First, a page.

Sunday, March 4, 2012

Water Crossings and Downed Trees--3.3.12

First of many water crossings on this day

This hike was bound to be unique simply because it almost didn't/couldn't happen!  On Friday evening tornadoes and severe thunderstorms tore through the East Tennessee area.  I heard that Wears' Valley had a tornado sighting, and I figured that might be the end of our hike.  The storms did cause the closing of Little River Road, but thankfully, the hike we had planned for Saturday required access via Laurel Creek Road instead.  Saturday morning dawned clear and beautiful, so we piled in the truck and headed to the mountains after checking Twitter to make sure no more roads were closed.

Up, up, and away--on Rich Mountain Trail.
This hike began across the street from the parking area at the entrance to Cades Cove.  We met a park ranger as we were looking for the trail head.  His only words of advice were: "Hope you've got waterproof shoes!  The water crossings ought to be interesting!"  Boy, was he right!  We began by hiking up Rich Mountain Loop to Crooked Arm Ridge Trail.  Less than a quarter of a mile in, we encountered our first Water Crossing of the day--the first of eight!  This one was so deep that there was no way to cross it dry.  Off came the shoes and I was glad I had strapped my Keen sandals to my backpack that day.  I put those on and waded across.  Everyone else went barefoot, but it was really a great beginning to our adventure! 
After drying our feet and putting our boots back on, we began the climb up Crooked Arm Ridge.  This ridge rises at a rate of about 670 feet per mile, but there are enough nice views along the way to provide photo opps (which double as resting opps!) to make it really a very pleasant climb.  Before long we came to our first real breaking spot at the crest of this ridge.  Here we enjoyed absolutely beautiful views of Cades Cove from about 3100 feet above the valley.  It was exquisite!  
Looking down on Cades Cove from Crooked Arm Ridge Trail
Along the route today, we had to maneuver over and under and around several fallen trees.  I guess the winds from the storms the night before were powerful enough to split or dislodge some limbs or tree trunks.  Some of them were very obviously new breaks.  

 After our snack break we resumed climbing just a little further to the intersection with Scott Mountain Trail.  This turned out to be one of my favorite trails I've ever hike in these mountains.  This trail travels mostly along the ridge that acts as the dividing line between the National Park and private property.  I loved walking along that ridge.  It reminded me of the ridge that we hiked on our trip last summer along the Appalachian Trail.  Look to your right...Smoky Mountain.  Look to your left into a valley of quaint homes and pastureland.  Well, one of the homes wasn't so "quaint"!  At one point, I looked up from the path to see a beautiful log home built on the very top of Scott Mountain.  My DREAM home!  It was anything but quaint!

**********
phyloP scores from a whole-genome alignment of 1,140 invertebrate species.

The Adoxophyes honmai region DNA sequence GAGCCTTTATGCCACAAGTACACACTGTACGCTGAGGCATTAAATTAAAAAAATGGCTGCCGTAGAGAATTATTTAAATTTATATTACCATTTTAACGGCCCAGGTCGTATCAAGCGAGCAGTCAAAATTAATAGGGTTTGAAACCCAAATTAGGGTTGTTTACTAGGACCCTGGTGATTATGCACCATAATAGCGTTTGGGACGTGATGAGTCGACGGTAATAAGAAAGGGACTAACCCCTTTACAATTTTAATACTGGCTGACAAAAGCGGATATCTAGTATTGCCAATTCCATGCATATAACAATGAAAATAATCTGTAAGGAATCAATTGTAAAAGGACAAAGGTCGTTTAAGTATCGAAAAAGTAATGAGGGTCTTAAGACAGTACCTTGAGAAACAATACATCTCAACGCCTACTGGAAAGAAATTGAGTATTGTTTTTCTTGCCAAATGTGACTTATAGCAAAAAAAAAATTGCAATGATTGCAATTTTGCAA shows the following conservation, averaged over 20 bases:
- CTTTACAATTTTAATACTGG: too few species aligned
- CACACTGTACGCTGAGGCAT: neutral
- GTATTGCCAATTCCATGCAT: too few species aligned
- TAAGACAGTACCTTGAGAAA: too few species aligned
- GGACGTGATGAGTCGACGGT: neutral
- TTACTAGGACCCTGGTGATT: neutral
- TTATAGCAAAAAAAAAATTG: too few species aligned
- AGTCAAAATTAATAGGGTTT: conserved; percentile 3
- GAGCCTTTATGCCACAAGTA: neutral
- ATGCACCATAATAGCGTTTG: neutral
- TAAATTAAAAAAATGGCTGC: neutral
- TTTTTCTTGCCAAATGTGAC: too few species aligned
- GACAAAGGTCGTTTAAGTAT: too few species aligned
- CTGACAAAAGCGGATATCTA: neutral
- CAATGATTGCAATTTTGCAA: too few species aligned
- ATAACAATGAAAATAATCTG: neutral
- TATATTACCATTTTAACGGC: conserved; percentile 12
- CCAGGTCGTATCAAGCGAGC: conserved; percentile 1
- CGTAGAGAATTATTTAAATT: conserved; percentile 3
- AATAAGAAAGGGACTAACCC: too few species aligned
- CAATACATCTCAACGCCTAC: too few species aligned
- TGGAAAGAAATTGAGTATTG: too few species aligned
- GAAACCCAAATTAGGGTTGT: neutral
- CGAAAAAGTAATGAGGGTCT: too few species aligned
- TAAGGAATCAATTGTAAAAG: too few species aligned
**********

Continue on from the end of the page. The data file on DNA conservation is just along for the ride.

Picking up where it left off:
Scott Mountain Trail had many appealing features.  There were quite a few water crossings, although these were small enough to rock hop and I'm not sure many of them are there in dry weather.  It also was home to Campsite #6 which sits right atop the ridge and would be a fantastic place to camp.  I didn't get to go up and check it out because there was a hiker already up there, but that was a beautiful place.  Also along this trail was one of the largest trees I've ever seen in the Smokies.  I don't know what kind it is unless it's a very large Tulip Poplar.  Its branches were so high up in the sky, I couldn't tell exactly what the blossoms that appeared to be breaking out really looked like.  I believe it would have taken all four of my hiking group to reach around it with our fingers touching.  Two of us couldn't even come close.  It was awe-inspiring to say the least.  
Very old Tulip Poplar

Scott Mountain Trail

At the end of Scott Mountain Trail, we stopped to have our lunch and were tempted by a picnic table which apparently belonged to a house which sits at that intersection of Scott Mountain Trail, Schoolhouse Gap Trail and a little gravel road that leads off the mountain down into the valley we'd been looking into for the last mile.  Andrea refused to eat on a picnic table that was personal property, although I bet the owners put it there for hikers to use actually.  Therefore, we propped on some large rocks nearby and ate our peanut butter sandwiches, trail mix, and beef jerky before we made our way down this leg of the hike.  Schoolhouse Gap Trail eventually took us to the juncture of the little, heretofore unmarked trail that leads down into White Oak Sinks where I want us to visit this spring in search of wildflowers.  This is the place Kacey and I went to with a park ranger during one of our early adventures with the Spring Wildflower Pilgrimage.  I can't wait to go back now that I've found the trailhead.  After that, we were almost back to our second car that we had left at the trailhead of Schoolhouse Gap Trail.  This stone bridge is what Laurel Creek Road crosses the creek on and it is just one example of some of the architectural elements in this park that I love so much.

Laurel Creek Bridge

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